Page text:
Around six months old, my daughter, Petra started eating a few bites of ‘real food’; I bought liners for her cloth diapers and braced myself for things to get gross. But a few weeks into things, I saw a tell-tale look on her face and found myself asking my six-month-old, “Do you have to go to the bathroom?” It was our first step into what I’d discover is called ‘Elimination Communication’ and it changed my life as a parent. When my daughter was just seven months old, I essentially bid adieu to poopy diapers and by the time she turned one, the just-in-case diapers she wore were mostly dry. Finally, at fifteen months, I decided to give underwear a shot and there were so few accidents, I wondered why I hadn’t trusted her before. Along this odd little journey, I discovered a lot about possibility and expectations (spoiler, my every reaction wasn’t perfect!), and now I want to pass along what I’ve learned. Dear new parents interested in skipping potty training, ditching the diaper bag early, adopting a gentle approach to infant hygiene, avoiding diaper rash, and adding another very positive bonding experience to your life: I’m writing this post for you.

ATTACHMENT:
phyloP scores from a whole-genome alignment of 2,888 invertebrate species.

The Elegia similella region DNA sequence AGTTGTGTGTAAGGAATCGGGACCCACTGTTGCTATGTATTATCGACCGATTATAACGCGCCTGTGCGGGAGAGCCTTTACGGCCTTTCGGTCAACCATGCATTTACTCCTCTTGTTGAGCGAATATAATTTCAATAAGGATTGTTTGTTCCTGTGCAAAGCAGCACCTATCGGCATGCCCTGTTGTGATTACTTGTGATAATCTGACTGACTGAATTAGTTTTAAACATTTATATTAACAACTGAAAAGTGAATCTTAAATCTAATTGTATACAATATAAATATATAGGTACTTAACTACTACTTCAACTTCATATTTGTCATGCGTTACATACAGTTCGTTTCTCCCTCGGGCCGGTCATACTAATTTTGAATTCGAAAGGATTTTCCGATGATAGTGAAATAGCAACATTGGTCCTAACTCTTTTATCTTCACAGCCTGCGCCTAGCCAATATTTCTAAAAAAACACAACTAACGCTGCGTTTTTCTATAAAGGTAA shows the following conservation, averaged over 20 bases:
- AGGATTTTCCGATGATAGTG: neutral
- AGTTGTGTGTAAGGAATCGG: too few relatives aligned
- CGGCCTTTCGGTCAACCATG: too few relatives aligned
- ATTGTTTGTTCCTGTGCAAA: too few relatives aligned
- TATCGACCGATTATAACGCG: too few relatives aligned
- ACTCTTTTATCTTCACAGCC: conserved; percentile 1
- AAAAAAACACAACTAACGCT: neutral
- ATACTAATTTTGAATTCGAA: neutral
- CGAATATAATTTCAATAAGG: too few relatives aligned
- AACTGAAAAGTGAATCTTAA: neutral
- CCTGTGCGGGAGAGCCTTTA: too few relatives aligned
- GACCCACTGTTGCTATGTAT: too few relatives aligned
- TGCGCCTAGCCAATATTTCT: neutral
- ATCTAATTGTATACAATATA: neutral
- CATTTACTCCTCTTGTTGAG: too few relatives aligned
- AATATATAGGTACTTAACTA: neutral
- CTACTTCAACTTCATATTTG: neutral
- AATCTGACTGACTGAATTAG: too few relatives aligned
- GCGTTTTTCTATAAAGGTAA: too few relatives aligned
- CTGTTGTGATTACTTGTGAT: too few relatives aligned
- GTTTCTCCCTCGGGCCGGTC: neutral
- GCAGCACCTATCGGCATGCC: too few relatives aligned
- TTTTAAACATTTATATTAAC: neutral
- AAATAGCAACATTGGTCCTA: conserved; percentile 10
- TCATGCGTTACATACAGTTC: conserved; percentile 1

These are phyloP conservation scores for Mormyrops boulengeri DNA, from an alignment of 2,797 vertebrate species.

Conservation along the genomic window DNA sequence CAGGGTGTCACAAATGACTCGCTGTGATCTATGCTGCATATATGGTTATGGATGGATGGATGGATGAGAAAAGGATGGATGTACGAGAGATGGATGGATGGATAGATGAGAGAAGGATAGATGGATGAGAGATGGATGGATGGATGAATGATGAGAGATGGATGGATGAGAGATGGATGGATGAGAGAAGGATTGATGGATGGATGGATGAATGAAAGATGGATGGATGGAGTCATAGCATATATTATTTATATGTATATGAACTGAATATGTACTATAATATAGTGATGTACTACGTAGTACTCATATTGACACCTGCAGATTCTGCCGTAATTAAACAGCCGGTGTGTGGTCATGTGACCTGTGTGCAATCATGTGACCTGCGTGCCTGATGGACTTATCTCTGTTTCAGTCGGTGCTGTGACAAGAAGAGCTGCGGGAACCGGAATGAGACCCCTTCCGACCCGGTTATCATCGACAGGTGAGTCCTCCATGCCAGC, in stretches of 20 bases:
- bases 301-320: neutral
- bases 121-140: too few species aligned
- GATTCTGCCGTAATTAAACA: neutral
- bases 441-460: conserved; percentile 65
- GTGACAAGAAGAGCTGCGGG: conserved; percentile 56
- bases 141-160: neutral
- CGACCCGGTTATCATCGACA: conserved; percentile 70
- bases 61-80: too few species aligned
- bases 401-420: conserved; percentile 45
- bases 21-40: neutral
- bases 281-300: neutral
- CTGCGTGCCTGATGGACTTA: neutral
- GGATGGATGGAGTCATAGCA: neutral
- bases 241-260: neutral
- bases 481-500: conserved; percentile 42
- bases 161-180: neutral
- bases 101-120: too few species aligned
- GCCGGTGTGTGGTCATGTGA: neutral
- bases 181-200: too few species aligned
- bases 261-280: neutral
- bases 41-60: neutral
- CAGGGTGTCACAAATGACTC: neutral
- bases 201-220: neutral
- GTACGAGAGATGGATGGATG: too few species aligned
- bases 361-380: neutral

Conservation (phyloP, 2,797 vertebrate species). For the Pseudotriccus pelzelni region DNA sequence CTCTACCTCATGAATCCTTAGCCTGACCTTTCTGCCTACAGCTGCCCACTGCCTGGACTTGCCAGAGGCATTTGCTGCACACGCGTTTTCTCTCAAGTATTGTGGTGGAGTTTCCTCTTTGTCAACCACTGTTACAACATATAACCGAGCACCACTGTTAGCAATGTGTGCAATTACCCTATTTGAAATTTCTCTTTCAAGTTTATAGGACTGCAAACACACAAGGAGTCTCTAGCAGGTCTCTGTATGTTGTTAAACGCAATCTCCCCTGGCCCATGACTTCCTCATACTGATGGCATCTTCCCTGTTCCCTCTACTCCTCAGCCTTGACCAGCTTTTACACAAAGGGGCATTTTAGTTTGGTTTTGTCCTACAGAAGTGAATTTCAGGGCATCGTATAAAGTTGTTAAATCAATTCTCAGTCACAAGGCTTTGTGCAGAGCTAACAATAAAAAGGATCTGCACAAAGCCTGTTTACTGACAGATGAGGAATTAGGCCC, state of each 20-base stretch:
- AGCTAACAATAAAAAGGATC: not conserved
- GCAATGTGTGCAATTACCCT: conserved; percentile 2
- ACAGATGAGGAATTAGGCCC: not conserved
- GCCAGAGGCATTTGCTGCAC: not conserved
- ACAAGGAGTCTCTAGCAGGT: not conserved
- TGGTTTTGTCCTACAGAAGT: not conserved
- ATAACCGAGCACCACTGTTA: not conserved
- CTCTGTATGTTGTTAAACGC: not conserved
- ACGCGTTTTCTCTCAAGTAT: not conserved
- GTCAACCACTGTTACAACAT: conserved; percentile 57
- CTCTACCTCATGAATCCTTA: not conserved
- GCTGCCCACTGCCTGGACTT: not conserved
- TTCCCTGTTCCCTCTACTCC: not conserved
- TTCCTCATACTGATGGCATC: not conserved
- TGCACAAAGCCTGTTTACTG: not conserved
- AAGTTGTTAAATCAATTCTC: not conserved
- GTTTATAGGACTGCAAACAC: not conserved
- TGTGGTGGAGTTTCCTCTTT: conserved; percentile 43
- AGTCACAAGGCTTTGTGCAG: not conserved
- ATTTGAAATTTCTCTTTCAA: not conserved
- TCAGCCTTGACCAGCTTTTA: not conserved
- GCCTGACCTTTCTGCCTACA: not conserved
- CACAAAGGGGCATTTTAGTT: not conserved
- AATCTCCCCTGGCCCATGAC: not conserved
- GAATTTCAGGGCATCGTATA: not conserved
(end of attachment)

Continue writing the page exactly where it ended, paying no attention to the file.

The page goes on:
First up, a caveat. I live in Canada which offers a year-long (soon up to 18 months) maternity leave and I was able to take advantage of that since I’d held an office job. I was also fortunate to have a solid support system around me and no post-partum depression, which I easily could have (that shit doesn’t discriminate and it’s only a happy fluke for me that I felt great both physically and mentally after my child’s birth). My daughter, too, was thriving. For these reasons, I was able to be fully attentive to cues and bond with my daughter without barriers; you will likely need that same kind of time and access to energy if Elimination Communication is in your plan but of course, if you’re in that boat, why not sail it?!